The following paper addresses the apparent "responsibility reading" that is often associated with the get-passive (e.g. interpreting Maria got caught' as Maria got (herself) caught'). This interpretation is first explored ...
    • Semantic Prosody and Intensifier Variation in Academic Speech 

      Wachter, Allison (The Linguistic Society at the University of Georgia, 2012)
      The study of English intensifiers has been of interest in sociolinguistic research. This paper analyzes the variation of common intensifiers very and really in a corpus of Academic English and the predicting language-internal ...
    • The sociolinguistic situation of two language islands in Ohio and Argentina 

      Klosinski, Robert (2019)
      Argentina and Ohio are homes of two distinct language islands (‘Sprachinseln’). This paper provides a basic overview of the history of these two heritage grammars, and comment on the current state of the speech communities. ...
    • Stress Faithfulness in English Blends 

      Lee, Scott (The Linguistics Society at the University of Georgia, 2013)
      In this paper, I propose that blend words can be treated as a form of correspondence between multiple inputs. Based on this suggestion, the theoretical claim underlying my analysis is that prosodic compression is the result ...
    • The Struggle of Small and Non-Western Wikipedia Editions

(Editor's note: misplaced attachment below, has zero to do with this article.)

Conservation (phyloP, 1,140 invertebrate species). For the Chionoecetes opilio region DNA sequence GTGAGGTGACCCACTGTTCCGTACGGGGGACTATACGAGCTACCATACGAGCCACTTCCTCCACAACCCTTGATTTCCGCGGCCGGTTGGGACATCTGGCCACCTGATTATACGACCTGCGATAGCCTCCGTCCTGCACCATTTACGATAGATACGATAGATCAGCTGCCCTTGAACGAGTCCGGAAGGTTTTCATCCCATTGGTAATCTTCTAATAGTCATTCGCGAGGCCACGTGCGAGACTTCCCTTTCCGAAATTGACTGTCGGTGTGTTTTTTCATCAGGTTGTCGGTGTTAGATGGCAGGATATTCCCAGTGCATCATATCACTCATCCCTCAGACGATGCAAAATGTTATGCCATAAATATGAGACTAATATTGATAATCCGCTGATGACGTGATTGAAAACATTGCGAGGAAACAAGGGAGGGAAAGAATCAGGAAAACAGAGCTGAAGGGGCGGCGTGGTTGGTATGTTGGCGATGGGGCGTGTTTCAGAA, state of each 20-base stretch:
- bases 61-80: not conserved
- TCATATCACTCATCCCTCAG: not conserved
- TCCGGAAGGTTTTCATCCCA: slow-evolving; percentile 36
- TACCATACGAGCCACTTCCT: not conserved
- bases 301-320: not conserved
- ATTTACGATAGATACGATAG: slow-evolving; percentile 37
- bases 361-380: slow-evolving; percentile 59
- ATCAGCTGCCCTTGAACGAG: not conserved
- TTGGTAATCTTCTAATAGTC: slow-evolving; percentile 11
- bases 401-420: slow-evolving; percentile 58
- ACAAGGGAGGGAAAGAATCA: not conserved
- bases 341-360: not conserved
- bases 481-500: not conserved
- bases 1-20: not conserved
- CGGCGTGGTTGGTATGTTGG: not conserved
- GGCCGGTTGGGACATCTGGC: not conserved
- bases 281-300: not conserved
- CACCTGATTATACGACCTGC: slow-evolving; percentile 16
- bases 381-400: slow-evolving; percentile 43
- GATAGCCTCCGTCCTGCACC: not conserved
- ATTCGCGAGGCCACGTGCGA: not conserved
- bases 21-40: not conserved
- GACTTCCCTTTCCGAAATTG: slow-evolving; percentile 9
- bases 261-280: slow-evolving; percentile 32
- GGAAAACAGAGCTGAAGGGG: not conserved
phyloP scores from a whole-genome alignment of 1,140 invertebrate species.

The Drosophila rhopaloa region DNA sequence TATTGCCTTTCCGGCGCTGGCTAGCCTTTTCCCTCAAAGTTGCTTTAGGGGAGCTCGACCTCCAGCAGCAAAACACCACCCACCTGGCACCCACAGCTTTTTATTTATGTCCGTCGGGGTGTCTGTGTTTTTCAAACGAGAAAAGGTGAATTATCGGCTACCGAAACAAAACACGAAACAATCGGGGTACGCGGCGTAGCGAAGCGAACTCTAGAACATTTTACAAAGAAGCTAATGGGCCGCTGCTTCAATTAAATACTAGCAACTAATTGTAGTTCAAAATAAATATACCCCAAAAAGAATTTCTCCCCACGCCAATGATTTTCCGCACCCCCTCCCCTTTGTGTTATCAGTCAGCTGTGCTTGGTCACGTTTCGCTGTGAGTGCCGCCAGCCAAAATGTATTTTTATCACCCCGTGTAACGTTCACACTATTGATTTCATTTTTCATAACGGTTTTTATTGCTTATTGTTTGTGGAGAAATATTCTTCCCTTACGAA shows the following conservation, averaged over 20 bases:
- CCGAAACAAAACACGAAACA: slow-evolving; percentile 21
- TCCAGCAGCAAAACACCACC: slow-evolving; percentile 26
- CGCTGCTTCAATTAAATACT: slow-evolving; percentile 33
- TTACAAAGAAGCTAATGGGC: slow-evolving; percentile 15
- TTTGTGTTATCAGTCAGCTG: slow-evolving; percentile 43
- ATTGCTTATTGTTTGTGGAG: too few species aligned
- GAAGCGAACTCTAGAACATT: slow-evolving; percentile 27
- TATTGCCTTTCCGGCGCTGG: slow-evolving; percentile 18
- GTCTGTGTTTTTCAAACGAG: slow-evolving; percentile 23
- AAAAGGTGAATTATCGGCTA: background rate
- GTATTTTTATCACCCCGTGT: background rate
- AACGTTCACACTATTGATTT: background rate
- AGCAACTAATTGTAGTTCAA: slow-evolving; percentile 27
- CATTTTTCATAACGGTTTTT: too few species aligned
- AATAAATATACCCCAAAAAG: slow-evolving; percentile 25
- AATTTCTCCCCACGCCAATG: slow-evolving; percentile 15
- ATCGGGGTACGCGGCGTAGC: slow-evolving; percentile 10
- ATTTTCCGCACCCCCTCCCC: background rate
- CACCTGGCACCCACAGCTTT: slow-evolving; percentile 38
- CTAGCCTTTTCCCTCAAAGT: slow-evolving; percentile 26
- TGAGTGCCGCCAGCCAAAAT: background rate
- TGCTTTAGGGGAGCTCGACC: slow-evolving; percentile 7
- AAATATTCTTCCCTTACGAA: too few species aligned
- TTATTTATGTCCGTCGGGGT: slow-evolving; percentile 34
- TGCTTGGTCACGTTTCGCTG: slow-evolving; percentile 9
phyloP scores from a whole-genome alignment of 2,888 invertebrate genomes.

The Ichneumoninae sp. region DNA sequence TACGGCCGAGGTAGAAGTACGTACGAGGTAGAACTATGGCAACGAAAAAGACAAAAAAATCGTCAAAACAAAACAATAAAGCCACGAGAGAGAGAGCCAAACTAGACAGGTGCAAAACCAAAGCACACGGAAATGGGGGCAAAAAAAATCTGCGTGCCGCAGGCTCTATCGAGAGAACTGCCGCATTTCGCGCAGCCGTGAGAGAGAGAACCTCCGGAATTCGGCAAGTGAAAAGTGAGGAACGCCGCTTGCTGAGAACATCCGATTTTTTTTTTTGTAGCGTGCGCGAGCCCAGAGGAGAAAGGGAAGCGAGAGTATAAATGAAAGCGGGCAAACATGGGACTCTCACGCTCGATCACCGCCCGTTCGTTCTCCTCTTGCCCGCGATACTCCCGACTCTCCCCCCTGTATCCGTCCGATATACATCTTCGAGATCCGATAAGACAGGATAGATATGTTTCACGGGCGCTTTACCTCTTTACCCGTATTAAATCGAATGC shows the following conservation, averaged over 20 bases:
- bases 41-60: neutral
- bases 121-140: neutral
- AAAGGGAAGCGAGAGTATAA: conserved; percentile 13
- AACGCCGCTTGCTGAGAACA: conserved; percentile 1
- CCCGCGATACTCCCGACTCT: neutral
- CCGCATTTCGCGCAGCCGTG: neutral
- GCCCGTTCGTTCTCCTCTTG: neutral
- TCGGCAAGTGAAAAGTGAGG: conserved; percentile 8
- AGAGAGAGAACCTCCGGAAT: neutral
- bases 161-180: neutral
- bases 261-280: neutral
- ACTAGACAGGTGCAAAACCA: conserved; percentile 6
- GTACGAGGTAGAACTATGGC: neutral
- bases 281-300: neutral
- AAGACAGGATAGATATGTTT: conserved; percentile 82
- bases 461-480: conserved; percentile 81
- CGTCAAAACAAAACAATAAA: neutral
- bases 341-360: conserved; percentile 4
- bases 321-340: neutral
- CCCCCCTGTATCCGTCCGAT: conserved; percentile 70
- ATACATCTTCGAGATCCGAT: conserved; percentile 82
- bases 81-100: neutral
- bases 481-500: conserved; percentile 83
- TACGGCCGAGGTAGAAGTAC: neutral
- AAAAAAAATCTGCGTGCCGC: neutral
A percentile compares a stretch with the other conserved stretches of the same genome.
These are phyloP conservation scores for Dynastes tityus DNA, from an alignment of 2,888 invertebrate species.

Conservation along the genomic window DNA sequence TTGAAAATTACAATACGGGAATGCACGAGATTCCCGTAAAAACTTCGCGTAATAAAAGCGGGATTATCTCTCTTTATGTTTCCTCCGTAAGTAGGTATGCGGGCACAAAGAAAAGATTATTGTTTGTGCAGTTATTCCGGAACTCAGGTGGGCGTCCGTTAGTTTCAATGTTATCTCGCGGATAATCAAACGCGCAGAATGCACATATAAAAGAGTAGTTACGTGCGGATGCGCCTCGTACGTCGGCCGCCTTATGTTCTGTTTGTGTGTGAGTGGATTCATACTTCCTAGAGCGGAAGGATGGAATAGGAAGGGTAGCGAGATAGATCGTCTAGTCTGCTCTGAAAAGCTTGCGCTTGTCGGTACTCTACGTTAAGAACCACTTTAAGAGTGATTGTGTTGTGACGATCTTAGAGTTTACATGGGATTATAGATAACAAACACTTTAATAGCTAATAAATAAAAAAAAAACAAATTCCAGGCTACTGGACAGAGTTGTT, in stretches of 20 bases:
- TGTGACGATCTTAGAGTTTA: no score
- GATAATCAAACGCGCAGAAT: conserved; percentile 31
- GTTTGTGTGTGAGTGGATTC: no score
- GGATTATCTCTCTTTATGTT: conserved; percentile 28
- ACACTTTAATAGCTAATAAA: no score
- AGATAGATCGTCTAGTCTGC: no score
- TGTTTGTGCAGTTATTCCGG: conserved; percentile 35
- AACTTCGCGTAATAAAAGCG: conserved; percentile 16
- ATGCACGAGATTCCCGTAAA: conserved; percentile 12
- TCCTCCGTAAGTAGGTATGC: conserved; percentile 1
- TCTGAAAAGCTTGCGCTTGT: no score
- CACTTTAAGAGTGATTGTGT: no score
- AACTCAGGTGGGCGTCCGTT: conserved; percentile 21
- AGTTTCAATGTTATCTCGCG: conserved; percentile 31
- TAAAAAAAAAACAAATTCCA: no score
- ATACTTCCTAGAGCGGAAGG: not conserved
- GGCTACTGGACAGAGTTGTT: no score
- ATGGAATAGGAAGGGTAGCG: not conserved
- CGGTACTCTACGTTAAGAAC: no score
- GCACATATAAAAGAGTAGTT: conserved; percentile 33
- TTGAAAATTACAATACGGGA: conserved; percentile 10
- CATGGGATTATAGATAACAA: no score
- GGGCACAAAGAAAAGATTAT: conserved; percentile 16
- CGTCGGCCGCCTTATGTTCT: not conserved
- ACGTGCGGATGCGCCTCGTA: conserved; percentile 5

Wiggers, Heiko (2018)
      The online encyclopedia Wikipedia has become one of the most influential Internet platforms on the World Wide Web and is currently the sixth-most visited website overall. For smaller languages, creating their own Wikipedia ...
    • A Study of the Effectiveness of People-First Language 

      Gomes, Melissa (2018)
      People-First Language (PFL) is a form of inclusive language that attempts to prioritize people’s humanity over their disability by literally putting “people” first. For example, in accordance to PFL one would say “a person ...
    • Syntax from above: Towards a top-down, phase-theoretic model of sentence generation 

      Merchant, Doug (The Linguistics Society at UGA, 2019-03-22)
      The incremental derivations of phase theory (Chomsky, 2001, 2005, etc.) raise the question of the directionality of derivations (den Dikken, 2018). In this squib, I outline some arguments for top-down generation, arguing ...
    • (thr)-Flapping in American English: Social factors and articulatory motivations 

      Stanley, Joseph A. (2019)
      This paper is the first dedicated study on (thr)-flapping, or the insertion of a tap in / θɹ/ clusters in American English. While [ɾ] is often described as an allophone of alveolar stops, it is not normally associated with ...
    • Un- Reveals antonymy in the lexicon 

      Paczkowski, Andrew (The Linguistics Society at the University of Georgia, 2012)
      This paper addresses perceived blocking effects of the English adjectival prefix un- and the accuracy of its identification as a negator. Since un- appears to pattern among adjectives according to antonymy, I posit that ...